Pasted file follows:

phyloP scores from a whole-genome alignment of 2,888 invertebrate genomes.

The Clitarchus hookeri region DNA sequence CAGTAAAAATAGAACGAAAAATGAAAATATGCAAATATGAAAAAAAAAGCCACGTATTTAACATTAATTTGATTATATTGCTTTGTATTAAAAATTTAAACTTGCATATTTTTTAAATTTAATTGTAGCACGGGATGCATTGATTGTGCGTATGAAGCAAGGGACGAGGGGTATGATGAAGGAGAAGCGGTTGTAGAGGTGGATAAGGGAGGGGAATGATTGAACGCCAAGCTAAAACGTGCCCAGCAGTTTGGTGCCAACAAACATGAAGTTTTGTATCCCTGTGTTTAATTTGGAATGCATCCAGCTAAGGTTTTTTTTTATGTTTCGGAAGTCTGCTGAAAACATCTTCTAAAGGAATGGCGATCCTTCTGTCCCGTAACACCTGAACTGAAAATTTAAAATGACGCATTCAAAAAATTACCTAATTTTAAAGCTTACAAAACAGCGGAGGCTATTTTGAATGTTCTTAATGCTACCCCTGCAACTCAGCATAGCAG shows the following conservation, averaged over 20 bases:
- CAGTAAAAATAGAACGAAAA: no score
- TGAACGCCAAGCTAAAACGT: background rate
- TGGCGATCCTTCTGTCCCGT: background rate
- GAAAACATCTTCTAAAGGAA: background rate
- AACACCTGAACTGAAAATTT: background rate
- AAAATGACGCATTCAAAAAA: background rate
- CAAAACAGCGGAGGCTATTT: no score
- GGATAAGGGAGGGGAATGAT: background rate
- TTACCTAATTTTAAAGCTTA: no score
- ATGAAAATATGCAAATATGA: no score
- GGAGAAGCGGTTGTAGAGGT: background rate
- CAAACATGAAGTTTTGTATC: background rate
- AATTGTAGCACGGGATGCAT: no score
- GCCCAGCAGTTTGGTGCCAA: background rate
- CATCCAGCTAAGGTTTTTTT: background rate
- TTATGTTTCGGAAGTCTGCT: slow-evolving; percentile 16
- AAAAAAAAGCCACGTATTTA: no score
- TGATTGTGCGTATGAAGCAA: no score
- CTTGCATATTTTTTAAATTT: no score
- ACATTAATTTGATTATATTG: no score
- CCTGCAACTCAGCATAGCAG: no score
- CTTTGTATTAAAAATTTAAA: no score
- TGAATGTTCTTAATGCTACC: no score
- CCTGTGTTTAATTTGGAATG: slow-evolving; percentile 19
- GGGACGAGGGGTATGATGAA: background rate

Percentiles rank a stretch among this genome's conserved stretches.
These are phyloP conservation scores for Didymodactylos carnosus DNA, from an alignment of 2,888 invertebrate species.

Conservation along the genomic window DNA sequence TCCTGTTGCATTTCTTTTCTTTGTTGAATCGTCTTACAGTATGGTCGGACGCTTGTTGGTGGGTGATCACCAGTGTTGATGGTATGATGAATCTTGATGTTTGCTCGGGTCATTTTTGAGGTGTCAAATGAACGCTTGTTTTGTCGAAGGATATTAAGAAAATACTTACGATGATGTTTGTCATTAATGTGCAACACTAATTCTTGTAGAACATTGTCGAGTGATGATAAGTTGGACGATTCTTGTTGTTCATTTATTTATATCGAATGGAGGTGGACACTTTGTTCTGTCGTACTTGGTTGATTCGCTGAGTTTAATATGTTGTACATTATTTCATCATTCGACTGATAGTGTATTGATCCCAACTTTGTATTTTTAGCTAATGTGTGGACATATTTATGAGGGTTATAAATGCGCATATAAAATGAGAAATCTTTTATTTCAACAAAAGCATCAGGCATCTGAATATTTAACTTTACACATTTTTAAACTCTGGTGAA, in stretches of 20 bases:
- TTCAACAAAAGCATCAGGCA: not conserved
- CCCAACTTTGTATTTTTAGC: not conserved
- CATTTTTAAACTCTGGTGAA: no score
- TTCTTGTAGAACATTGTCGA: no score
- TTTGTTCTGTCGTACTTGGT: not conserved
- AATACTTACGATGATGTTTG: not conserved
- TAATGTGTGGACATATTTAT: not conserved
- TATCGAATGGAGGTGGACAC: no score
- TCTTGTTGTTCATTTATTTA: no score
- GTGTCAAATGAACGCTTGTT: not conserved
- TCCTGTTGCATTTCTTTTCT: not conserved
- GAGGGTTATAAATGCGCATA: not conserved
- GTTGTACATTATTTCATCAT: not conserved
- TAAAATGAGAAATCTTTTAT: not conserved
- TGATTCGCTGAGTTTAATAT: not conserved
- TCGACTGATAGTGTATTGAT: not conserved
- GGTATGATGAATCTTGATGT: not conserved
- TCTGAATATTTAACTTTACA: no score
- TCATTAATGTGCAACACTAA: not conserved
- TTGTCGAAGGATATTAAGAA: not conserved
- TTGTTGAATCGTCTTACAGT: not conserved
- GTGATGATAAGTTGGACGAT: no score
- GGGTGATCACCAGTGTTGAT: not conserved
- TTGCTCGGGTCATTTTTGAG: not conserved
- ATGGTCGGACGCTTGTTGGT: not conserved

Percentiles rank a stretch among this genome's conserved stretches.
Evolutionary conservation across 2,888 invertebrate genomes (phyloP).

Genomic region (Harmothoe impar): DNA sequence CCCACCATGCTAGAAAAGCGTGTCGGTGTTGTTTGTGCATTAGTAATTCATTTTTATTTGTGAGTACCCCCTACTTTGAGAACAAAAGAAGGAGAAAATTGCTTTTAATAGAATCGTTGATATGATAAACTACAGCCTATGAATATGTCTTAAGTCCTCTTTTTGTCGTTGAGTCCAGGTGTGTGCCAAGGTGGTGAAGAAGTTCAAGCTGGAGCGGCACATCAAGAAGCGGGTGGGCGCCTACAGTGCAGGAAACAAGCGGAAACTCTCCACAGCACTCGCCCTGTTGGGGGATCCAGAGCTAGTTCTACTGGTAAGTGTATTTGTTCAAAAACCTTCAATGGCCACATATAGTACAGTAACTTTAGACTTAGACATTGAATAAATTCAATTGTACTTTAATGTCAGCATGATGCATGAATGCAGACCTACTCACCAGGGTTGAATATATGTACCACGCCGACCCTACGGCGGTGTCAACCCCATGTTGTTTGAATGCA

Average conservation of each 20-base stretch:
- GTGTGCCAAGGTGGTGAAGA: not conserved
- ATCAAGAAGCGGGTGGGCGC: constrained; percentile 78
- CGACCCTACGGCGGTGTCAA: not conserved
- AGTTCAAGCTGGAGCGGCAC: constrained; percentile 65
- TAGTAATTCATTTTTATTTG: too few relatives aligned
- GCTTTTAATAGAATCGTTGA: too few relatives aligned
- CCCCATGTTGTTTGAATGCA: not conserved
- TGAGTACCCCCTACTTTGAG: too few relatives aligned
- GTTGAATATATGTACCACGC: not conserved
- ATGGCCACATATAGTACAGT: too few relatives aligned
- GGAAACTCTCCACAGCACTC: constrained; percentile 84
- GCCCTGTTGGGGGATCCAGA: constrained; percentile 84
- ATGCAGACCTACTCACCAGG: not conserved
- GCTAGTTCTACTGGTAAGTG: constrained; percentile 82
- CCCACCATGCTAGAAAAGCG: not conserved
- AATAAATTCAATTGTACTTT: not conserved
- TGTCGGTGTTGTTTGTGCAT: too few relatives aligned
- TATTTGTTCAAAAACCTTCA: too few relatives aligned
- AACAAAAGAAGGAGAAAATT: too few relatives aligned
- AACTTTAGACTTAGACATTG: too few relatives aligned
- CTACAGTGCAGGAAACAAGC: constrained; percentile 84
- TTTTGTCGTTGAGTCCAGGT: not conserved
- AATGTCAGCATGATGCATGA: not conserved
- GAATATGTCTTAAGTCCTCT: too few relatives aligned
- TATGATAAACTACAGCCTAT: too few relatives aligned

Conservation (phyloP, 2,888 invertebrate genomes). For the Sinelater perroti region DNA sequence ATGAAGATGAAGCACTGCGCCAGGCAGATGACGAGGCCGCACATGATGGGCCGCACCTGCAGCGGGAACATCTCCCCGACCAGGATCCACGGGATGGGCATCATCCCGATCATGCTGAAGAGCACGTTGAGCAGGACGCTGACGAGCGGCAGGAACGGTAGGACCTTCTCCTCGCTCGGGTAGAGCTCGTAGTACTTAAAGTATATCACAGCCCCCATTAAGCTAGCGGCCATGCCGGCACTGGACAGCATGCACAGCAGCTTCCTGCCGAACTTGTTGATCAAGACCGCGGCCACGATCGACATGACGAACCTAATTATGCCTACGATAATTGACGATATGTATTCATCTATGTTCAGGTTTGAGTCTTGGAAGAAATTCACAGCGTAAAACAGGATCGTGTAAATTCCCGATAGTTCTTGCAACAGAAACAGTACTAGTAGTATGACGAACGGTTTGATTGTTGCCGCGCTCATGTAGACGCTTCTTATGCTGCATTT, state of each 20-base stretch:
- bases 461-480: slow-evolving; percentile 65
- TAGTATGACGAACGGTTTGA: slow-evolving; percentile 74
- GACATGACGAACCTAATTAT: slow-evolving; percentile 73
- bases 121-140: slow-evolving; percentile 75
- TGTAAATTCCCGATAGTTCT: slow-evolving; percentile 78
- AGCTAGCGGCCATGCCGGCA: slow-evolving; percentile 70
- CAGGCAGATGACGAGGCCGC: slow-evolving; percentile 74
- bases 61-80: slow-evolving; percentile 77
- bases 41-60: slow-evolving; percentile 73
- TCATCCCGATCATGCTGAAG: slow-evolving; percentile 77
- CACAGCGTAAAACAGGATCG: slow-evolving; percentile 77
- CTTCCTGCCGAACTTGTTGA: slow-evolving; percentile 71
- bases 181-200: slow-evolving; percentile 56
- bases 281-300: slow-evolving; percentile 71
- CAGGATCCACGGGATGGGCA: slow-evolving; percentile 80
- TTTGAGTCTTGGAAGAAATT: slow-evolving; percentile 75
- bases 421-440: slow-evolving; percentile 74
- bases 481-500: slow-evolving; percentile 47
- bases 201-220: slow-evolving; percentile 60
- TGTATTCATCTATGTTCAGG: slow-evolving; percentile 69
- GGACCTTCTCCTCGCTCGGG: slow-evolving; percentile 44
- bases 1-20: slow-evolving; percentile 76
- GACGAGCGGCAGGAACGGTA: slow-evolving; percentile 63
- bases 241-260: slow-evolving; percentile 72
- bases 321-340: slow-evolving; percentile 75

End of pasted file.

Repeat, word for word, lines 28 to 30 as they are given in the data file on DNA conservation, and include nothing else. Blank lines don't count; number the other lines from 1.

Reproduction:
Percentiles rank a stretch among this genome's conserved stretches.
These are phyloP conservation scores for Didymodactylos carnosus DNA, from an alignment of 2,888 invertebrate species.

Conservation along the genomic window DNA sequence TCCTGTTGCATTTCTTTTCTTTGTTGAATCGTCTTACAGTATGGTCGGACGCTTGTTGGTGGGTGATCACCAGTGTTGATGGTATGATGAATCTTGATGTTTGCTCGGGTCATTTTTGAGGTGTCAAATGAACGCTTGTTTTGTCGAAGGATATTAAGAAAATACTTACGATGATGTTTGTCATTAATGTGCAACACTAATTCTTGTAGAACATTGTCGAGTGATGATAAGTTGGACGATTCTTGTTGTTCATTTATTTATATCGAATGGAGGTGGACACTTTGTTCTGTCGTACTTGGTTGATTCGCTGAGTTTAATATGTTGTACATTATTTCATCATTCGACTGATAGTGTATTGATCCCAACTTTGTATTTTTAGCTAATGTGTGGACATATTTATGAGGGTTATAAATGCGCATATAAAATGAGAAATCTTTTATTTCAACAAAAGCATCAGGCATCTGAATATTTAACTTTACACATTTTTAAACTCTGGTGAA, in stretches of 20 bases: